Anjalee Khemlani joins Yahoo Finance to break down the CDC’s decision to support boosters for at-risk workers, vulnerable Americans, and seniors as surges of COVID continue to grip the nation.
BRIAN SOZZI: OK, the CDC has endorsed the distribution of Pfizer and BioNTech's COVID-19 booster shots to older Americans and other vulnerable individuals. Yahoo Finance senior healthcare reporter Anjalee Khemlani has the details. Anjalee.
ANJALEE KHEMLANI: That's right, Brian. So the CDC director Dr. Rochelle Walensky just came out today confirming the FDA's emergency use authorization of Pfizer, BioNTech's vaccine, allowing those who are 65 and older and all adults with underlying conditions, as well as those who are at risk of getting infected either through their work or institutions that they're in, such as prisons or homeless shelters, or healthcare workers and other frontline and essential workers, including teachers.
And that is really at the crux, that last part, is at the crux of where some debate came up yesterday at the CDC's advisory committee meeting, where some panel members felt that it was too broad a discussion for who should get a vaccine, and instead, should be a little bit curtailed in the way that it was worded.
Now the direction that came down from Dr. Walensky kind of indicates what many health systems and healthcare workers were hoping to have happen because it really speaks to the understaffing and the severe shortages that health systems across the country are facing and the exposure then that the risk to exposure of any kind of COVID-19 symptoms that they could then get, which then results in them calling out and even more understaffing.
The FDA's authorization did specifically say any risk to severe COVID. So the CDC really took it just a step further, gaining a lot of support from the healthcare workers as well. So just to break it down, right, if you can see on your screen right now, that's how the FDA authorization is worded and includes some of those individuals, but specifically notes that severe COVID risk. So that's what the change was there.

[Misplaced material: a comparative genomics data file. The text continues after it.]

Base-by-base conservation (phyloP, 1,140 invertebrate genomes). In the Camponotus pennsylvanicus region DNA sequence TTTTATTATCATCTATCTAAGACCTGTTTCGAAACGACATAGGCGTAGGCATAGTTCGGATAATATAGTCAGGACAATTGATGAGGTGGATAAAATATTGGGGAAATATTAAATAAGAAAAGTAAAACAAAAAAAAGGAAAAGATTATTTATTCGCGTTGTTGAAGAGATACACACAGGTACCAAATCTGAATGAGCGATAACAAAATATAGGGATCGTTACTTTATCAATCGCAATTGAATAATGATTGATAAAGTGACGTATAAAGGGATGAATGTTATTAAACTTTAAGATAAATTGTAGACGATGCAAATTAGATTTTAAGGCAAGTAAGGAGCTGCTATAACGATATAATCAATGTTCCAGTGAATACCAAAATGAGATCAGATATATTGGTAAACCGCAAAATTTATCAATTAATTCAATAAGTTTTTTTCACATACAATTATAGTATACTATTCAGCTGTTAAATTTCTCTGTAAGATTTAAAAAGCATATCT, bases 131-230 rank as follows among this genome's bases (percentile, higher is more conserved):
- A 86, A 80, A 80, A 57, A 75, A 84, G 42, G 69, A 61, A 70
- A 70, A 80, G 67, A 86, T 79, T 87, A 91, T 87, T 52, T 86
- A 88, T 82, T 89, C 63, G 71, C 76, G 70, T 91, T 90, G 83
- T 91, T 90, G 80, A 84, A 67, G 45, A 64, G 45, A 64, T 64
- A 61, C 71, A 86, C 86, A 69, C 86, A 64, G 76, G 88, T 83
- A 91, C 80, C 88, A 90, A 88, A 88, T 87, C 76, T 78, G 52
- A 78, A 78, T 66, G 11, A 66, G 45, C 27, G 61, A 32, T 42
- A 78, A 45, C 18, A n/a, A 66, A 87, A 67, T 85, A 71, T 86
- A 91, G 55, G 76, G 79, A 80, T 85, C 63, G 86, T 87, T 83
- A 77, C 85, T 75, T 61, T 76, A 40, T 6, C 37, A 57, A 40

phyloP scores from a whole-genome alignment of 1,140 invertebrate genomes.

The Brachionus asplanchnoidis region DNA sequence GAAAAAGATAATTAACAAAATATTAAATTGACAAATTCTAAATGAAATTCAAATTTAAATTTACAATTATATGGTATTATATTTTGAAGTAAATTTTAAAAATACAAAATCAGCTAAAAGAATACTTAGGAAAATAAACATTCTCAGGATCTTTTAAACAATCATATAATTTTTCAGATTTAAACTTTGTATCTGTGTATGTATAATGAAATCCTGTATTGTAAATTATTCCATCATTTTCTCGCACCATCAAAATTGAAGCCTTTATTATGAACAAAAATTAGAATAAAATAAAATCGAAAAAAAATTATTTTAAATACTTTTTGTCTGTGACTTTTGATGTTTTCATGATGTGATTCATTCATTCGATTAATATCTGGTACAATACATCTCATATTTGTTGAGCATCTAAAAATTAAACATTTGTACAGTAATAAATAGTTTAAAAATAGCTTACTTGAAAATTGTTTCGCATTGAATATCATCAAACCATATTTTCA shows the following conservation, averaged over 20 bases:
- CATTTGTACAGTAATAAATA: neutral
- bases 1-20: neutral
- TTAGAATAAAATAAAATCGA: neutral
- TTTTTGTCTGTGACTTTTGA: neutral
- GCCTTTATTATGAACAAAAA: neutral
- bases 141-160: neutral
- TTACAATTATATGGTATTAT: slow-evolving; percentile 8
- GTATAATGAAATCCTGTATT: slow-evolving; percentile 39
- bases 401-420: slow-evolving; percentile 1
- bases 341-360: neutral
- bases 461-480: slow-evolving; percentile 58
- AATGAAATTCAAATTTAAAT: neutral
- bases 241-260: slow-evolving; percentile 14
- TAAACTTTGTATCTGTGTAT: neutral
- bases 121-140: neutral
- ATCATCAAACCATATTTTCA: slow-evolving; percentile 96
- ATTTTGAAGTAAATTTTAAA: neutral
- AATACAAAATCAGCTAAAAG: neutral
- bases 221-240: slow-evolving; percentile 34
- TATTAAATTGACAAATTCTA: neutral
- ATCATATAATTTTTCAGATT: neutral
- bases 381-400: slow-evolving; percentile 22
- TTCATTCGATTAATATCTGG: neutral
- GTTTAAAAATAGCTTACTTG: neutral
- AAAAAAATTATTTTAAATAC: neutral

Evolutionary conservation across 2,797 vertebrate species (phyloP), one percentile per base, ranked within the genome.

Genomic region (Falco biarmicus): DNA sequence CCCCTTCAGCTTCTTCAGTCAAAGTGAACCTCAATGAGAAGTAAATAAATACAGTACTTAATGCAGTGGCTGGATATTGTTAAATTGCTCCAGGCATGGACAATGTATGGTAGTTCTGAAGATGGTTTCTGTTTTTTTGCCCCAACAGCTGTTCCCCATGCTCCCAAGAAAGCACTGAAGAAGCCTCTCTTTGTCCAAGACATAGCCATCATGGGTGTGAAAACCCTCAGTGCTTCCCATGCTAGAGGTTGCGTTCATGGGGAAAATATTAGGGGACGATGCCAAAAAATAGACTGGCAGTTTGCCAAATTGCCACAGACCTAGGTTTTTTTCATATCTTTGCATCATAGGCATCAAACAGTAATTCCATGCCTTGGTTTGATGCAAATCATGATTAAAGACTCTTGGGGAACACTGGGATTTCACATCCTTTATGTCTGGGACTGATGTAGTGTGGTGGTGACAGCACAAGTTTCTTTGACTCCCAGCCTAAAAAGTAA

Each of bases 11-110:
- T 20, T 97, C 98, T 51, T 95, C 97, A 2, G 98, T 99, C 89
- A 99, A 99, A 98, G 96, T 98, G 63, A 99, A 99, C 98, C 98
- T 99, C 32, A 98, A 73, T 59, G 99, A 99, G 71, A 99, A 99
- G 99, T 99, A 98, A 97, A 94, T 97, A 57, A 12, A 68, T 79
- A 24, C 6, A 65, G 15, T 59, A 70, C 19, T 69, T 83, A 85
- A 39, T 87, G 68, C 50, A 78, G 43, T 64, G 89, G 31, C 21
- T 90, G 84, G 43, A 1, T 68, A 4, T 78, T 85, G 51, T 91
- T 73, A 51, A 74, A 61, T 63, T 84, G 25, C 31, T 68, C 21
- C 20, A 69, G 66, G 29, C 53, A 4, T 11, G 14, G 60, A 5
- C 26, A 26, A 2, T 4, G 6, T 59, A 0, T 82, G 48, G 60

Meanwhile, we just heard from President Joe Biden who was discussing the booster guidance and the opening of booster shots for all those who are qualified and also encouraging those who are unvaccinated yet to get vaccinated. And that's a key issue still because it's what's leading to, as we saw, the recent surges. Many of the people who are in hospitals were those who were unvaccinated. And that remains a top priority for the administration right now. Back to you guys.
JULIE HYMAN: You know, I want to ask you, Anjalee, something kind of in the background here. And this is, you know, that we are seeing the CDC, to some extent, go against the FDA guidance, right, or tweak it a little bit. And that reminds me of a book that is out recently from Scott Gottlieb, former FDA commissioner, in which he's quite critical of the CDC, especially in its early handling of the coronavirus crisis and its testing protocols.
We all remember that testing was sort of clunky and slow to get up and running, in part because of how the CDC was doing it. And I wonder where we are now and what this latest sort of FDA recommendation then translated by the CDC tells us about what the CDC and FDA have learned.
ANJALEE KHEMLANI: Well, I would say that in some cases, there are still existing criticisms. And in recent weeks, you've seen a comparison crop up between the way that the CDC operated under the Trump administration and how it's operating currently under the Biden administration and drawing some similarities. And some experts have said it's just the way that the system has been functioning, really, you know, not on display and under such a large spotlight.
And that's why we're seeing some of the breakdowns now. And it's an imperfect system that needs to maybe be looked at again. They have, in general, the idea that politics does not play a role has existed for so long. And that has really, really come under criticism for both agencies, the FDA and the CDC, in the last one or two years. And it's definitely something that needs to be addressed as it stands right now.
BRIAN SOZZI: Yahoo Finance senior healthcare reporter Anjalee Khemlani, thank you.